J Street also supports the division of the holy city, Jerusalem, saying: “Jewish neighborhoods of Jerusalem would fall under Israeli sovereignty and the Arab neighborhoods would be under Palestinian sovereignty.” This would mean that many historical and religious Jewish sites would come under Palestinian control.
Though J Street has criticized the tactics of the anti-Israel Boycott, Divestment and Sanctions (BDS) movement, the organization explicitly agrees with the movement’s underlying premises about the Jewish state’s alleged oppression of the Palestinian people. Indeed, J Street traces the Mideast conflict chiefly to the notion that “Israel’s settlements in the occupied territories have, for over forty years, been an obstacle to peace.” Adds J Street: “Continued settlement growth undermines the prospects for peace by making Palestinians doubt Israeli motives and commitment, and by complicating the territorial compromises that will be necessary in final status talks. The arrangements that have been made for the benefit of settlers and for security—checkpoints, settler-only roads, and the route of the security barrier—have all made daily life more difficult for Palestinians, deepening hostility and increasing the odds of violence and conflict.”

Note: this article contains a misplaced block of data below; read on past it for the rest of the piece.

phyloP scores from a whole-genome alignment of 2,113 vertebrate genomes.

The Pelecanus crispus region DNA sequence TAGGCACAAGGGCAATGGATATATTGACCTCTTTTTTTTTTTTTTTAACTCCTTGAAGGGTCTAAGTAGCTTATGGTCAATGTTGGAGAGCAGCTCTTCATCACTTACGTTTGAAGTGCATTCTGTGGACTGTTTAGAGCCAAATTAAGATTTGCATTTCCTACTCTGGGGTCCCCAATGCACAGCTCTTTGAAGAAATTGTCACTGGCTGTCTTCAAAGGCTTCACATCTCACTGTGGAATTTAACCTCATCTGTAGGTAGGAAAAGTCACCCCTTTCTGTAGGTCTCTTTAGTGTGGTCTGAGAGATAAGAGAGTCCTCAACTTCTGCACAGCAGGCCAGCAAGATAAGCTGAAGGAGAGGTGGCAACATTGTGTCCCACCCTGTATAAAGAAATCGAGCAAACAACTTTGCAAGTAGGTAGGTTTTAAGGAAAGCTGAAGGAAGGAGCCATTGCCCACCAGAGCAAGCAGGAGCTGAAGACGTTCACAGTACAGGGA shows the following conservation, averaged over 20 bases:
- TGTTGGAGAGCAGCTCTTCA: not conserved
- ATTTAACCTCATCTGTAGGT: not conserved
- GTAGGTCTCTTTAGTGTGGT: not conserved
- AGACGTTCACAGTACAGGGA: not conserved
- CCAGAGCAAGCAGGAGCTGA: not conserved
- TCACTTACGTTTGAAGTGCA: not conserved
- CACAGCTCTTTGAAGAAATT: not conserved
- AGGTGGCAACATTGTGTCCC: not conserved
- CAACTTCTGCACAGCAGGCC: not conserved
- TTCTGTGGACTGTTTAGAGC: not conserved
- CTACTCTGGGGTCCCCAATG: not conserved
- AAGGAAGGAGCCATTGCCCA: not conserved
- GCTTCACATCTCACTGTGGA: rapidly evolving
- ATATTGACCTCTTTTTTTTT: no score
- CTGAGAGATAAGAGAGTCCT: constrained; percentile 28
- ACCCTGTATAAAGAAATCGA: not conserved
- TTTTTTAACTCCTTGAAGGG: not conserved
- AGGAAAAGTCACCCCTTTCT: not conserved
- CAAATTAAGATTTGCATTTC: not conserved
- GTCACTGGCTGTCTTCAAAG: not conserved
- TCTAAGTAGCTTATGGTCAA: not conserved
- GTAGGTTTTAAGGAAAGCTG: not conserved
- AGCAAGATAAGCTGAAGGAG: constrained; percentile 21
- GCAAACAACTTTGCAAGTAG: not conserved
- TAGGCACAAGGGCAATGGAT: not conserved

The Investigative Project on Terrorism reports that J Street has “repeatedly partnered with the [BDS] movement’s advocates,” and that the organization’s policy statement on BDS “says it will not oppose the movement if it ‘explicitly support[s] a two-state solution…'”
During the 2008-09 conflict between Israel and Hamas in Gaza, J Street acknowledged that “Israel has the right and obligation to defend its citizens from short and long-term threats, such as [the Hamas] rocket attacks” which had been launched at Israel in large numbers. But the organization also warned that Israel’s choice to “escalat[e] the conflict” inevitably “will prove counter-productive and only deepen the cycle of violence in the region.” “[I]n the end,” J Street said, “the only way to truly halt rocket fire into southern Israel is a diplomatic solution.”